The other, better-known and wiser Dan Gillmor (disclosure: we don't just share names, we're related) has started a new project called Mediactive. His older project, We the Media was about the power and coming growth of grassroots journalism. The new project focuses on media "consumers", instead of media "producers". Economic metaphors usually leave me cold, but it resonates with me when he says:
So I’m declaring victory, albeit early, on the supply side of the equation. [...]
But that doesn’t solve what may be a bigger issue: crappy demand.
We have raised several generations of passive consumers of news and information. That’s not good enough anymore.
The directional shift he's taking is an important one, and not just one for an independent, grassroots media. It seems parallel in many ways to the situation i see around free software.
The free software community has clearly demonstrated that we can build quality, liberated tools for the public in and from the commons (though there are admittedly tons of crap tools in the commons as well). But the society-altering political goals of free software (that everyone should have the right and the ability to freely use good tools fully under their own control, a corollary of freedom 0 from the FSF's four freedoms) are still going to fail if the majority of the tool users shrug their shoulders and either:
- aren't active participants in the communities around their tools, or
- concede to be pushed into proprietary tool use by people who are more interested in being proprietors than in enabling the freedom of their users.
Software needs an active and engaged userbase if it is going to become Good Software. Your software works for you? Fine. But if you can make it work for a dozen people who are engaged enough to say “Wouldn't it be great if...?” or “How come it acts like...?”, you can build a tool capable of solving problems you couldn't have imagined on your own. And those users can help and engage each other (and still more users) too; the community makes the tool more powerful. More powerful free tools provide more freedom to their community of users.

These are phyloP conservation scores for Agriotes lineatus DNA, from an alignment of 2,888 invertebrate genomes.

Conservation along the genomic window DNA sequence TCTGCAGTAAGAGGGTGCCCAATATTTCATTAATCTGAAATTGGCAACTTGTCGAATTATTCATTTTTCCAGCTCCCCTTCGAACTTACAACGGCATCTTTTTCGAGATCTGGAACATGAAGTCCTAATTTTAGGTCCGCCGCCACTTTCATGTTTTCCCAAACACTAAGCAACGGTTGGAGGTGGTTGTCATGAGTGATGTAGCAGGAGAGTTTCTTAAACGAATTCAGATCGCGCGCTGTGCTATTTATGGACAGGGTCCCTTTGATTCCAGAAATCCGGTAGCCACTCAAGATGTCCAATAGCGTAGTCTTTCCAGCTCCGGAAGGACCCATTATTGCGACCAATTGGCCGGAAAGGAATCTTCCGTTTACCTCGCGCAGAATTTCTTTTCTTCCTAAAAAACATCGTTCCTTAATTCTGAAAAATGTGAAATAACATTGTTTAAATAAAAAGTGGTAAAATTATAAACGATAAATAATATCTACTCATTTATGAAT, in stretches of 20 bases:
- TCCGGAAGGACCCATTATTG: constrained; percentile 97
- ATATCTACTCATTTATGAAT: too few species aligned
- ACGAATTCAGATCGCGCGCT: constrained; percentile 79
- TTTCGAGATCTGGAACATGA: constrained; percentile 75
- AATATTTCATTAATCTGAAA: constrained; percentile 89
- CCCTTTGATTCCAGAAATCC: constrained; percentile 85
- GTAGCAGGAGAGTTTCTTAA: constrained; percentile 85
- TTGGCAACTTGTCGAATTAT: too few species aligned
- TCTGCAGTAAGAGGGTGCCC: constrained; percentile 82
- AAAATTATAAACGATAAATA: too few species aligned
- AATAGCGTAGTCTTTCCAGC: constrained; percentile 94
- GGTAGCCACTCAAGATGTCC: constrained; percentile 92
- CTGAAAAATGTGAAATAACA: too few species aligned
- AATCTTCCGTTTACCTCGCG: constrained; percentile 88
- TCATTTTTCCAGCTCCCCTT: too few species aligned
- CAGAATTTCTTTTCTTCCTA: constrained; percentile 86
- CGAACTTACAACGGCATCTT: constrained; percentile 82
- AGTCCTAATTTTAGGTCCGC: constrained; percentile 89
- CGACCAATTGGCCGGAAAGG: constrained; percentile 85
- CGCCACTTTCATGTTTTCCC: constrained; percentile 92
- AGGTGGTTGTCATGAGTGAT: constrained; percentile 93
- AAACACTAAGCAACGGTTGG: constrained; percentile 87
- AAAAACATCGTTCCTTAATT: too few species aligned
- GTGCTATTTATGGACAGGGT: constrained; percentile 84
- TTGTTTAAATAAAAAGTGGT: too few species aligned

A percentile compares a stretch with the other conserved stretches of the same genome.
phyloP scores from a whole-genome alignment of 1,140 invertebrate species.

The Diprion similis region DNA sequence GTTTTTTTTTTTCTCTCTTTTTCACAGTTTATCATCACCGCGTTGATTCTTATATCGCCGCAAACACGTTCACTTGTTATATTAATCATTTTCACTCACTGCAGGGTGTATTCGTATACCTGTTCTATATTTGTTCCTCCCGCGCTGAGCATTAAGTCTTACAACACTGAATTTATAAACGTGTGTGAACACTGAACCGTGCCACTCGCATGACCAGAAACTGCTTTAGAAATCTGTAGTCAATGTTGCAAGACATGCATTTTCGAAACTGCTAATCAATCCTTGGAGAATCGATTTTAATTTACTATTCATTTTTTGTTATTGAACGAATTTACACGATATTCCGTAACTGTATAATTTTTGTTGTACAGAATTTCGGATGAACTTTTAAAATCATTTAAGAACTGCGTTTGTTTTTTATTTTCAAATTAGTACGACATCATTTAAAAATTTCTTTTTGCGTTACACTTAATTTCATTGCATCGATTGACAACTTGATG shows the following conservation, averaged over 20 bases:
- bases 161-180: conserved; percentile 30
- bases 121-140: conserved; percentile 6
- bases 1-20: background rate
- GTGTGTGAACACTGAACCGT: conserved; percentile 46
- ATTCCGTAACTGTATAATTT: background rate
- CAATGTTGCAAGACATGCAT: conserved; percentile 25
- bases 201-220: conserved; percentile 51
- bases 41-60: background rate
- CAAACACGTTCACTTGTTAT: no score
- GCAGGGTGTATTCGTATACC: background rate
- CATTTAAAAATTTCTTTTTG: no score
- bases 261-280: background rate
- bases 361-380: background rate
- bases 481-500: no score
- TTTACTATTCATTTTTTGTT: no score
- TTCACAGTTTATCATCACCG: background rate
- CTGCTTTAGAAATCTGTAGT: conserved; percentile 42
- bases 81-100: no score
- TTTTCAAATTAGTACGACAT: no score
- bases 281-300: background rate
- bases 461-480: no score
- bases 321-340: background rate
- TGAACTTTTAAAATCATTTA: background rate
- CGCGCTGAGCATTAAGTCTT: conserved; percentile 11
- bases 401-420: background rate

Dan's new project seems to acknowledge that not everyone is going to become a grassroots journalist themselves. And great as the dream of free software is, we cannot realistically insist that everyone become a software developer either. For either grassroots journalism or free software to live up to their promise, we need active and engaged (or even activist) users.
This is a tough project. i'm an active and engaged software user -- i have to be if i want to be a decent software developer, protocol designer, system administrator, or participant in debian. But it takes work and mental energy just to be a user like that, let alone the other responsibilities. But frankly (sorry, Dan!), i'm a terribly passive media consumer. I know Dan's right, that i can contribute to the cause of grassroots and distributed media (a cause i believe in, without seeing myself as a grassroots journalist) by being a more engaged and activist user of the media. But i don't do it currently. Why? While i'm not sure exactly how to be an active or engaged user of the media, i have no doubt that if i threw myself at the task, i could figure it out. But this kind of learning takes time and is real work, and even if i had it all figured out, i'm sure that being active and engaged would take more time and work than being passive. And i already feel swamped by other obligations and plans.
Most software users must feel the same way about their tools. How can we reduce those barriers? How can we not only help people see that their contributions as users are vitally important, but help make those contributions and that participation easy? As far as i know, Dan (who understands the goals, tech issues, and social concerns around software freedom as well as any non-programmer i know) doesn't run a free operating system himself. And i don't participate in any significant way as an engaged user of distributed, grassroots media. That sucks.
- How do you make room for one more goal you believe in?
- How do you make it so your own goals are appealing and easy enough that natural allies can participate without feeling overwhelmed?
- What do we need to do as participants in a free software culture to encourage and engage active (and even activist) users?
- What projects are there out there (by analogy with Mediactive) to encourage users of free software to be active or activist? How are they doing?